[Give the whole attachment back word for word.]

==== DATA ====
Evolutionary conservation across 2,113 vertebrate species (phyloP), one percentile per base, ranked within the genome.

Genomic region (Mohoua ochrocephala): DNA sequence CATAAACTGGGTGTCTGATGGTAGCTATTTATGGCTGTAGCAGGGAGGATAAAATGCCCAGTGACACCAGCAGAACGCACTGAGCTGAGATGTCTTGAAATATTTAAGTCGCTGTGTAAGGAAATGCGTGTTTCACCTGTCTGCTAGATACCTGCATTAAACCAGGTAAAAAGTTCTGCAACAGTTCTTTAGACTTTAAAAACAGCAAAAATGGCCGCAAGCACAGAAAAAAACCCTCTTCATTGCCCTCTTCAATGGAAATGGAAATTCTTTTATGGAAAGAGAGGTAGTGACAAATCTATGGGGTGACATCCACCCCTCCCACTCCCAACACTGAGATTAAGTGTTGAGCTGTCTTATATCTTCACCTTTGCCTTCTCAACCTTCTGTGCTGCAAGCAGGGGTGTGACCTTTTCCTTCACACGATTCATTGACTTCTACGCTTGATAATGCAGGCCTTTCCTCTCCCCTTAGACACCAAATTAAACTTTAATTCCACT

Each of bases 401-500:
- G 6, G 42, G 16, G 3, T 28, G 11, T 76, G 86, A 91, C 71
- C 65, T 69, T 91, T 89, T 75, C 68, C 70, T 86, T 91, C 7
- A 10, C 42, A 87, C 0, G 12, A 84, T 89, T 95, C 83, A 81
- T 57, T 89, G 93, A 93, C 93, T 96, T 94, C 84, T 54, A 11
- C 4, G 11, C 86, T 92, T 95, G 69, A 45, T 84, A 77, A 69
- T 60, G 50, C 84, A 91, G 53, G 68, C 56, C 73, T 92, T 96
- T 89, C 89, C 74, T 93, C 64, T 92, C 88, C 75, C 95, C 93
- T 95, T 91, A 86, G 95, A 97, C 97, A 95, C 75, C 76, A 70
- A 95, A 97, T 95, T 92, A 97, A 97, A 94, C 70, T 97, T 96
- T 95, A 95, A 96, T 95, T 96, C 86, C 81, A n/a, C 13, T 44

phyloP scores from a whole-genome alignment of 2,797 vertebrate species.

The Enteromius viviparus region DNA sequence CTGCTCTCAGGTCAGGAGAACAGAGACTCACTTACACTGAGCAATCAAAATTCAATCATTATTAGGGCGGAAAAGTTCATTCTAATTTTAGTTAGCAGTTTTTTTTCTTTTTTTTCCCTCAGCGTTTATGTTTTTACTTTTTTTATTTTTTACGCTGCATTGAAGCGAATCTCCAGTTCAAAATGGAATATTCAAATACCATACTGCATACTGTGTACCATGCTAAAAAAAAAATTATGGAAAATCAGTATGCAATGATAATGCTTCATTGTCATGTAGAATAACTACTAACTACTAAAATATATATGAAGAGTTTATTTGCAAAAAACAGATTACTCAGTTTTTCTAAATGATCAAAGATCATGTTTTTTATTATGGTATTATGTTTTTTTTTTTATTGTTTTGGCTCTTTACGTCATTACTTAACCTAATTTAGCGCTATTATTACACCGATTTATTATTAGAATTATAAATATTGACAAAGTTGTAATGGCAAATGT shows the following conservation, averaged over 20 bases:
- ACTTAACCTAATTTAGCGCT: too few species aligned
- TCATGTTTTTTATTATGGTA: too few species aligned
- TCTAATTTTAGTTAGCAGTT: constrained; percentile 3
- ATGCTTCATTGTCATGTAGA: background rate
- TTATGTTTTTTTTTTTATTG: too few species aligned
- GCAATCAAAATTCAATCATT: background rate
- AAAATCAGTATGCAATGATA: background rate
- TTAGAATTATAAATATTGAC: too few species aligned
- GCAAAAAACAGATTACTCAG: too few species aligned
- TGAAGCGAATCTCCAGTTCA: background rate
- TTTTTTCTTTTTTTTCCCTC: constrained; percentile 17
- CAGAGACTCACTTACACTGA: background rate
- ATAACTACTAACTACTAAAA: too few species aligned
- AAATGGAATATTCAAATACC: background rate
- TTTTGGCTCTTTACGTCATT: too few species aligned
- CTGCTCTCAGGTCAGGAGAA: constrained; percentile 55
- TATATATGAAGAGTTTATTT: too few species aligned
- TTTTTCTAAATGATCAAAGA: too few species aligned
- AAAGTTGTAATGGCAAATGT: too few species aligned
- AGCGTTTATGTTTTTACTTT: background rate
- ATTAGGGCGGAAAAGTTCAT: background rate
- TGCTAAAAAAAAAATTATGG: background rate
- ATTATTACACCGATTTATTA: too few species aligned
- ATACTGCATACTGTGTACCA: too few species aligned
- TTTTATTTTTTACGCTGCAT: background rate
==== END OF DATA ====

Evolutionary conservation across 2,113 vertebrate species (phyloP), one percentile per base, ranked within the genome.

Genomic region (Mohoua ochrocephala): DNA sequence CATAAACTGGGTGTCTGATGGTAGCTATTTATGGCTGTAGCAGGGAGGATAAAATGCCCAGTGACACCAGCAGAACGCACTGAGCTGAGATGTCTTGAAATATTTAAGTCGCTGTGTAAGGAAATGCGTGTTTCACCTGTCTGCTAGATACCTGCATTAAACCAGGTAAAAAGTTCTGCAACAGTTCTTTAGACTTTAAAAACAGCAAAAATGGCCGCAAGCACAGAAAAAAACCCTCTTCATTGCCCTCTTCAATGGAAATGGAAATTCTTTTATGGAAAGAGAGGTAGTGACAAATCTATGGGGTGACATCCACCCCTCCCACTCCCAACACTGAGATTAAGTGTTGAGCTGTCTTATATCTTCACCTTTGCCTTCTCAACCTTCTGTGCTGCAAGCAGGGGTGTGACCTTTTCCTTCACACGATTCATTGACTTCTACGCTTGATAATGCAGGCCTTTCCTCTCCCCTTAGACACCAAATTAAACTTTAATTCCACT

Each of bases 401-500:
- G 6, G 42, G 16, G 3, T 28, G 11, T 76, G 86, A 91, C 71
- C 65, T 69, T 91, T 89, T 75, C 68, C 70, T 86, T 91, C 7
- A 10, C 42, A 87, C 0, G 12, A 84, T 89, T 95, C 83, A 81
- T 57, T 89, G 93, A 93, C 93, T 96, T 94, C 84, T 54, A 11
- C 4, G 11, C 86, T 92, T 95, G 69, A 45, T 84, A 77, A 69
- T 60, G 50, C 84, A 91, G 53, G 68, C 56, C 73, T 92, T 96
- T 89, C 89, C 74, T 93, C 64, T 92, C 88, C 75, C 95, C 93
- T 95, T 91, A 86, G 95, A 97, C 97, A 95, C 75, C 76, A 70
- A 95, A 97, T 95, T 92, A 97, A 97, A 94, C 70, T 97, T 96
- T 95, A 95, A 96, T 95, T 96, C 86, C 81, A n/a, C 13, T 44

phyloP scores from a whole-genome alignment of 2,797 vertebrate species.

The Enteromius viviparus region DNA sequence CTGCTCTCAGGTCAGGAGAACAGAGACTCACTTACACTGAGCAATCAAAATTCAATCATTATTAGGGCGGAAAAGTTCATTCTAATTTTAGTTAGCAGTTTTTTTTCTTTTTTTTCCCTCAGCGTTTATGTTTTTACTTTTTTTATTTTTTACGCTGCATTGAAGCGAATCTCCAGTTCAAAATGGAATATTCAAATACCATACTGCATACTGTGTACCATGCTAAAAAAAAAATTATGGAAAATCAGTATGCAATGATAATGCTTCATTGTCATGTAGAATAACTACTAACTACTAAAATATATATGAAGAGTTTATTTGCAAAAAACAGATTACTCAGTTTTTCTAAATGATCAAAGATCATGTTTTTTATTATGGTATTATGTTTTTTTTTTTATTGTTTTGGCTCTTTACGTCATTACTTAACCTAATTTAGCGCTATTATTACACCGATTTATTATTAGAATTATAAATATTGACAAAGTTGTAATGGCAAATGT shows the following conservation, averaged over 20 bases:
- ACTTAACCTAATTTAGCGCT: too few species aligned
- TCATGTTTTTTATTATGGTA: too few species aligned
- TCTAATTTTAGTTAGCAGTT: constrained; percentile 3
- ATGCTTCATTGTCATGTAGA: background rate
- TTATGTTTTTTTTTTTATTG: too few species aligned
- GCAATCAAAATTCAATCATT: background rate
- AAAATCAGTATGCAATGATA: background rate
- TTAGAATTATAAATATTGAC: too few species aligned
- GCAAAAAACAGATTACTCAG: too few species aligned
- TGAAGCGAATCTCCAGTTCA: background rate
- TTTTTTCTTTTTTTTCCCTC: constrained; percentile 17
- CAGAGACTCACTTACACTGA: background rate
- ATAACTACTAACTACTAAAA: too few species aligned
- AAATGGAATATTCAAATACC: background rate
- TTTTGGCTCTTTACGTCATT: too few species aligned
- CTGCTCTCAGGTCAGGAGAA: constrained; percentile 55
- TATATATGAAGAGTTTATTT: too few species aligned
- TTTTTCTAAATGATCAAAGA: too few species aligned
- AAAGTTGTAATGGCAAATGT: too few species aligned
- AGCGTTTATGTTTTTACTTT: background rate
- ATTAGGGCGGAAAAGTTCAT: background rate
- TGCTAAAAAAAAAATTATGG: background rate
- ATTATTACACCGATTTATTA: too few species aligned
- ATACTGCATACTGTGTACCA: too few species aligned
- TTTTATTTTTTACGCTGCAT: background rate